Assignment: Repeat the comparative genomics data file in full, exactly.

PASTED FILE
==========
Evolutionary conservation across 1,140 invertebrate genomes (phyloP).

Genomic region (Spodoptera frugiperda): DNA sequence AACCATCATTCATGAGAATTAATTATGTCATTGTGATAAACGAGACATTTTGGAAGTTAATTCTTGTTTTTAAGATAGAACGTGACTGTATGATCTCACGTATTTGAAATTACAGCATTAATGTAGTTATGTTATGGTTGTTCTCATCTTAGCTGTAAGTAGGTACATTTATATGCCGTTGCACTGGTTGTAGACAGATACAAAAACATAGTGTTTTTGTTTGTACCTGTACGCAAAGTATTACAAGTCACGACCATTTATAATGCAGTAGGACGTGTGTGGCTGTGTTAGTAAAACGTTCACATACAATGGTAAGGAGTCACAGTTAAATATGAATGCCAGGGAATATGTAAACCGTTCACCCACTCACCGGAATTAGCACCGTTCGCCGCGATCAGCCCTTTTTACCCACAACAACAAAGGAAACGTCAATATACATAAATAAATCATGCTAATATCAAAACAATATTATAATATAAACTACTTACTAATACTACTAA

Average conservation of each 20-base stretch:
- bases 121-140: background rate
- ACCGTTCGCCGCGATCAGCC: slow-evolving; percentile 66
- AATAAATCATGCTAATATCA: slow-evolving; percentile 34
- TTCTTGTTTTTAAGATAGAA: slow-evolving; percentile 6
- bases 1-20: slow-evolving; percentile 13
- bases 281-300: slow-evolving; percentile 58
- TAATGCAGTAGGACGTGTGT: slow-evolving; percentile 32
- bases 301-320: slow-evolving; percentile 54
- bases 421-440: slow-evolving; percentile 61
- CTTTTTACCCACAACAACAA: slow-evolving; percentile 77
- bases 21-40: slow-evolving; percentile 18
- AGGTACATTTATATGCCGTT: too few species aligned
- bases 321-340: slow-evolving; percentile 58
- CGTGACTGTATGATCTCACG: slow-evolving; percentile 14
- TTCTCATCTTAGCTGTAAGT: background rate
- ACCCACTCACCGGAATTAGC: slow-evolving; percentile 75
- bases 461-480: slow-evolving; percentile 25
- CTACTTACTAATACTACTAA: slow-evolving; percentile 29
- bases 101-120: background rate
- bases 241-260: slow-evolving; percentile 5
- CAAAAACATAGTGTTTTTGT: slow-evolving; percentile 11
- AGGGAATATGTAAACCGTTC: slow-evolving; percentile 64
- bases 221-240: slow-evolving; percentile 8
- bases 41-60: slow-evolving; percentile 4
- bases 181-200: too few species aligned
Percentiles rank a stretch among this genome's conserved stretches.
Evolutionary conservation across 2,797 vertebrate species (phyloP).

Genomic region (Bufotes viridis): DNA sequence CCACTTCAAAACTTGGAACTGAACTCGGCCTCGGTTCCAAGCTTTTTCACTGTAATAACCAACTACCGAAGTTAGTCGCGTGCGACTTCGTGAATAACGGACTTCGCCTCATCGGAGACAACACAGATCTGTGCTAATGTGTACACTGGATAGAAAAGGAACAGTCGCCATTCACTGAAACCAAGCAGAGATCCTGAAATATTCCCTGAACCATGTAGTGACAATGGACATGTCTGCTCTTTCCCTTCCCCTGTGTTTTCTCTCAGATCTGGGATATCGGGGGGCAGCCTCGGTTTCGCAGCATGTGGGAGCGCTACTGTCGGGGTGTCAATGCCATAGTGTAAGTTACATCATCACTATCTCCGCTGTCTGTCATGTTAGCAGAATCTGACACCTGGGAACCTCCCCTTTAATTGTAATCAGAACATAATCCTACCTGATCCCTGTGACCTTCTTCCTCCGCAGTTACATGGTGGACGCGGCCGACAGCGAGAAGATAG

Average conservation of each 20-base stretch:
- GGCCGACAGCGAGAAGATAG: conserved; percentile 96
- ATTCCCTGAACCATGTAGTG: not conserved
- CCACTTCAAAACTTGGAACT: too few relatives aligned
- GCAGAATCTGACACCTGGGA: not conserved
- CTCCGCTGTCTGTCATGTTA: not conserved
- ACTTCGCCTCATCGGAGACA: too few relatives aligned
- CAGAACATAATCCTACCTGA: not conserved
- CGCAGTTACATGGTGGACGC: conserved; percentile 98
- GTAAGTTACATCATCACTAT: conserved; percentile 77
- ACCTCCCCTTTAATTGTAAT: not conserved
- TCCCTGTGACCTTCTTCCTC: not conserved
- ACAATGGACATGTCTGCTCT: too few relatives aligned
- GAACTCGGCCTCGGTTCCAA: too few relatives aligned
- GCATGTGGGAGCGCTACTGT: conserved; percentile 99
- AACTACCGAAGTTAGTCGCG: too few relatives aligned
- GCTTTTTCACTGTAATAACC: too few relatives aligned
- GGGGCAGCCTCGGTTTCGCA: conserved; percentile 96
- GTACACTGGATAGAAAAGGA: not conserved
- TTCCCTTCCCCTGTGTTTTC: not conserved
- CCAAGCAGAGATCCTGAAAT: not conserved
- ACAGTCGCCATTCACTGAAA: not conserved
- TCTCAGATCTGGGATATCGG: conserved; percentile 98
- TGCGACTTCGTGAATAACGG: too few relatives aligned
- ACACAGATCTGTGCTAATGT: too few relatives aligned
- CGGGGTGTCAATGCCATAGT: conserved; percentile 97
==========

Evolutionary conservation across 1,140 invertebrate genomes (phyloP).

Genomic region (Spodoptera frugiperda): DNA sequence AACCATCATTCATGAGAATTAATTATGTCATTGTGATAAACGAGACATTTTGGAAGTTAATTCTTGTTTTTAAGATAGAACGTGACTGTATGATCTCACGTATTTGAAATTACAGCATTAATGTAGTTATGTTATGGTTGTTCTCATCTTAGCTGTAAGTAGGTACATTTATATGCCGTTGCACTGGTTGTAGACAGATACAAAAACATAGTGTTTTTGTTTGTACCTGTACGCAAAGTATTACAAGTCACGACCATTTATAATGCAGTAGGACGTGTGTGGCTGTGTTAGTAAAACGTTCACATACAATGGTAAGGAGTCACAGTTAAATATGAATGCCAGGGAATATGTAAACCGTTCACCCACTCACCGGAATTAGCACCGTTCGCCGCGATCAGCCCTTTTTACCCACAACAACAAAGGAAACGTCAATATACATAAATAAATCATGCTAATATCAAAACAATATTATAATATAAACTACTTACTAATACTACTAA

Average conservation of each 20-base stretch:
- bases 121-140: background rate
- ACCGTTCGCCGCGATCAGCC: slow-evolving; percentile 66
- AATAAATCATGCTAATATCA: slow-evolving; percentile 34
- TTCTTGTTTTTAAGATAGAA: slow-evolving; percentile 6
- bases 1-20: slow-evolving; percentile 13
- bases 281-300: slow-evolving; percentile 58
- TAATGCAGTAGGACGTGTGT: slow-evolving; percentile 32
- bases 301-320: slow-evolving; percentile 54
- bases 421-440: slow-evolving; percentile 61
- CTTTTTACCCACAACAACAA: slow-evolving; percentile 77
- bases 21-40: slow-evolving; percentile 18
- AGGTACATTTATATGCCGTT: too few species aligned
- bases 321-340: slow-evolving; percentile 58
- CGTGACTGTATGATCTCACG: slow-evolving; percentile 14
- TTCTCATCTTAGCTGTAAGT: background rate
- ACCCACTCACCGGAATTAGC: slow-evolving; percentile 75
- bases 461-480: slow-evolving; percentile 25
- CTACTTACTAATACTACTAA: slow-evolving; percentile 29
- bases 101-120: background rate
- bases 241-260: slow-evolving; percentile 5
- CAAAAACATAGTGTTTTTGT: slow-evolving; percentile 11
- AGGGAATATGTAAACCGTTC: slow-evolving; percentile 64
- bases 221-240: slow-evolving; percentile 8
- bases 41-60: slow-evolving; percentile 4
- bases 181-200: too few species aligned
Percentiles rank a stretch among this genome's conserved stretches.
Evolutionary conservation across 2,797 vertebrate species (phyloP).

Genomic region (Bufotes viridis): DNA sequence CCACTTCAAAACTTGGAACTGAACTCGGCCTCGGTTCCAAGCTTTTTCACTGTAATAACCAACTACCGAAGTTAGTCGCGTGCGACTTCGTGAATAACGGACTTCGCCTCATCGGAGACAACACAGATCTGTGCTAATGTGTACACTGGATAGAAAAGGAACAGTCGCCATTCACTGAAACCAAGCAGAGATCCTGAAATATTCCCTGAACCATGTAGTGACAATGGACATGTCTGCTCTTTCCCTTCCCCTGTGTTTTCTCTCAGATCTGGGATATCGGGGGGCAGCCTCGGTTTCGCAGCATGTGGGAGCGCTACTGTCGGGGTGTCAATGCCATAGTGTAAGTTACATCATCACTATCTCCGCTGTCTGTCATGTTAGCAGAATCTGACACCTGGGAACCTCCCCTTTAATTGTAATCAGAACATAATCCTACCTGATCCCTGTGACCTTCTTCCTCCGCAGTTACATGGTGGACGCGGCCGACAGCGAGAAGATAG

Average conservation of each 20-base stretch:
- GGCCGACAGCGAGAAGATAG: conserved; percentile 96
- ATTCCCTGAACCATGTAGTG: not conserved
- CCACTTCAAAACTTGGAACT: too few relatives aligned
- GCAGAATCTGACACCTGGGA: not conserved
- CTCCGCTGTCTGTCATGTTA: not conserved
- ACTTCGCCTCATCGGAGACA: too few relatives aligned
- CAGAACATAATCCTACCTGA: not conserved
- CGCAGTTACATGGTGGACGC: conserved; percentile 98
- GTAAGTTACATCATCACTAT: conserved; percentile 77
- ACCTCCCCTTTAATTGTAAT: not conserved
- TCCCTGTGACCTTCTTCCTC: not conserved
- ACAATGGACATGTCTGCTCT: too few relatives aligned
- GAACTCGGCCTCGGTTCCAA: too few relatives aligned
- GCATGTGGGAGCGCTACTGT: conserved; percentile 99
- AACTACCGAAGTTAGTCGCG: too few relatives aligned
- GCTTTTTCACTGTAATAACC: too few relatives aligned
- GGGGCAGCCTCGGTTTCGCA: conserved; percentile 96
- GTACACTGGATAGAAAAGGA: not conserved
- TTCCCTTCCCCTGTGTTTTC: not conserved
- CCAAGCAGAGATCCTGAAAT: not conserved
- ACAGTCGCCATTCACTGAAA: not conserved
- TCTCAGATCTGGGATATCGG: conserved; percentile 98
- TGCGACTTCGTGAATAACGG: too few relatives aligned
- ACACAGATCTGTGCTAATGT: too few relatives aligned
- CGGGGTGTCAATGCCATAGT: conserved; percentile 97